JERUSALEM (VINnews) — In a landmark decision which will serve as a precedent for the treatment of recalcitrant husbands in Israel, the Supreme Court ruled Tuesday that a wealthy tycoon from abroad who has been helping his son evade giving a get (divorce document) to his wife will be fined a sum of about a million NIS. The three judges extended their support to the Rabbinical courts which have waged an uncompromising war against recalcitrant husbands who refuse to divorce their wives.
The woman who filed the suit had been living in America with her husband. About fifteen years ago during a visit to Israel, the woman suffered a serious stroke and became handicapped and dependent. At this stage her husband left her in her debilitated state to raise their two children alone and has refused to divorce her since.
When the woman submitted her request for a divorce six years ago, the Tel Aviv District Rabbinical court headed by Rabbi Shlomo Shtasman ruled that the husband should give a get but he refused to comply with the ruling. The woman claimed that her husband’s father, a tycoon belonging to one of the Chasidic communities in the US was persuading her husband to refuse her a get. The court checked her claim and found it to be correct, collecting testimony from various witnesses who were interrogated by the court in the US and in Israel.
Four years ago when the husband’s parents visited Israel they were summoned to the court and given an injunction against their leaving the country. Since the court was persuaded that the husband’s father was behind his refusal to comply with the court order, they imposed sanctions on the father for contempt of court even though he was not directly involved in the suit. The court wanted to imprison him for 30 days, and when he appealed to the Higher Rabbinical Court and the Supreme Court, his appeals were rejected.
After other testimony was presented by the husband’s fathers lawyers, the court reconvened and rejected the claims, claiming that the most effective and fair sanction would be to place a daily fine of 5000 NIS on the father of the get refuser in lieu of his prison sentence and to place a lien on his Jerusalem property. The father appealed to the Higher Rabbinical Court and then to the Supreme Court with a series of procedural claims.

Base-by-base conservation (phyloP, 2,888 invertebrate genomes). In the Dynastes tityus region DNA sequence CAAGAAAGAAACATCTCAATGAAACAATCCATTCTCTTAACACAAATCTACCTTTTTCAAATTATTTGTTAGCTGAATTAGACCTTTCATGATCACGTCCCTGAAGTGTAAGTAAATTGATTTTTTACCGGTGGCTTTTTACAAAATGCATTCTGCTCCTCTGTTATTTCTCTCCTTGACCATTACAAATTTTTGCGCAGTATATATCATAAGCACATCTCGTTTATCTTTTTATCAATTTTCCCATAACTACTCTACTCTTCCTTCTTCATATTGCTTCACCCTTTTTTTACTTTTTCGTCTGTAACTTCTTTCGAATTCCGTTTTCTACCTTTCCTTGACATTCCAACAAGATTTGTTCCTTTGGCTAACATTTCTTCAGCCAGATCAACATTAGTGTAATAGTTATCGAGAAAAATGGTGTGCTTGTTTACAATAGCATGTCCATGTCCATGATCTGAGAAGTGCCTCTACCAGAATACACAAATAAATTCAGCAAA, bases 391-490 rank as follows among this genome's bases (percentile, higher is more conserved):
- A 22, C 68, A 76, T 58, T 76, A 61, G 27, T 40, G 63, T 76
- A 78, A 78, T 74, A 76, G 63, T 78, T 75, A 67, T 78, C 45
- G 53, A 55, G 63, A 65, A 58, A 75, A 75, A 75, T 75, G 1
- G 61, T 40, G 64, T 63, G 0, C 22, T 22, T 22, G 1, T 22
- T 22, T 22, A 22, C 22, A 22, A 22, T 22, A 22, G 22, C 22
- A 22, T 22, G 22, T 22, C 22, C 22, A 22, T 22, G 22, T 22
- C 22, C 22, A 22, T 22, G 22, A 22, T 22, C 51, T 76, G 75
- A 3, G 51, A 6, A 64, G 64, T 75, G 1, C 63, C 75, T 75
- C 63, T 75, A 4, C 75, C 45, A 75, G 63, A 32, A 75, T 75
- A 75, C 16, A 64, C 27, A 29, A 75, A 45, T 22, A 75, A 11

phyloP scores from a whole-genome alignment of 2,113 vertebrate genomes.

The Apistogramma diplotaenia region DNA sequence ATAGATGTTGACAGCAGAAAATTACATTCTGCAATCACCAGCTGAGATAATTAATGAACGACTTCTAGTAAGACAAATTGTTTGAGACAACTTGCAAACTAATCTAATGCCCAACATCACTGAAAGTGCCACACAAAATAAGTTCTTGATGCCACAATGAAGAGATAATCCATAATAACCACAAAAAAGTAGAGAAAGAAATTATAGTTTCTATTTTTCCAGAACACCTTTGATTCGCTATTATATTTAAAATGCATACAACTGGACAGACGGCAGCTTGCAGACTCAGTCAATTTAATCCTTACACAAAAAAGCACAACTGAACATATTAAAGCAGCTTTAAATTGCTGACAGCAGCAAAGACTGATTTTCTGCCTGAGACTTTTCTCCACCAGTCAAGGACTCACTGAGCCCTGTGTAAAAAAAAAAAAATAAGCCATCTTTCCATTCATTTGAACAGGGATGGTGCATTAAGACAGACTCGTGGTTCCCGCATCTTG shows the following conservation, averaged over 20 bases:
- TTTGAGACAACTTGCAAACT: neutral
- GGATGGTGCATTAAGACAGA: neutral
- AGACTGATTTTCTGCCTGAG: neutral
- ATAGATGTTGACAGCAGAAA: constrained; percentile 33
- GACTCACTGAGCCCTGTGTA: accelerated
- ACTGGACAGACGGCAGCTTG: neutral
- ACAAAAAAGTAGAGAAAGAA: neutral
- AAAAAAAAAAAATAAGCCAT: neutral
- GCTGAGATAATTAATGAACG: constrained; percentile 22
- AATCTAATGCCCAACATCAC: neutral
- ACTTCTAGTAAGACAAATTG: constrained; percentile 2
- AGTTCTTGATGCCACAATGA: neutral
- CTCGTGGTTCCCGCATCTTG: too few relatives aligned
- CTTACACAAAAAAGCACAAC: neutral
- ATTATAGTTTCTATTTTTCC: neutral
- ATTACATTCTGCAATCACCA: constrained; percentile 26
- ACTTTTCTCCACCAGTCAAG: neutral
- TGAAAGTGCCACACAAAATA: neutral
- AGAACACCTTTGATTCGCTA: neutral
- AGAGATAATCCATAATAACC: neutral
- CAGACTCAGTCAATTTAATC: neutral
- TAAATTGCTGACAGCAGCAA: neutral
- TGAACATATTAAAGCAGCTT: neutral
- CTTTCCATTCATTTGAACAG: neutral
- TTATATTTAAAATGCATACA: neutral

On Tuesday the Supreme Court, represented by justices Yitzchak Amit, David Mintz and Yael Vilner rejected the claims of the father and ruled that “there is not reason for the court to intervene with the factual evidence presented as well as with the factual basis for the sanctions placed on the petitioner”. The judges stated that the fine of 5000 NIS per day had accumulated to 920,000 NIS by the time the petition was submitted.
The judges stressed that the case required unconventional tools in order to apply pressure to the recalcitrant husband. They praised the Rabbinical court which sends emissaries all over the world to solve problems of get refusal” and said that they too would do what they could to provide relief to the woman. They also sharply criticized the father’s attorney for “intentionally torpedoing efforts by the brother of the husband to effect a solution to the impasse and preventing the brother from contacting the representatives of the respondent.”
Judge Yael Vilner stated that “the phenomenon of agunot is a harsh social issue which involves cynical exploitation of the religious laws by husbands of these women in order to achieve their economic or social goals or sometimes simply out of a wish for revenge. At the same time they cause immeasurable harm to women seeking their liberty.”
The director of the Rabbinical courts, Rabbi David Malka stressed that the “courts would continue resolutely and determinedly to fight recalcitrance and the rulings of the court and the Supreme court clarify that the law enforcement system will not only act against the husbands refusing a get but also against those assisting them.”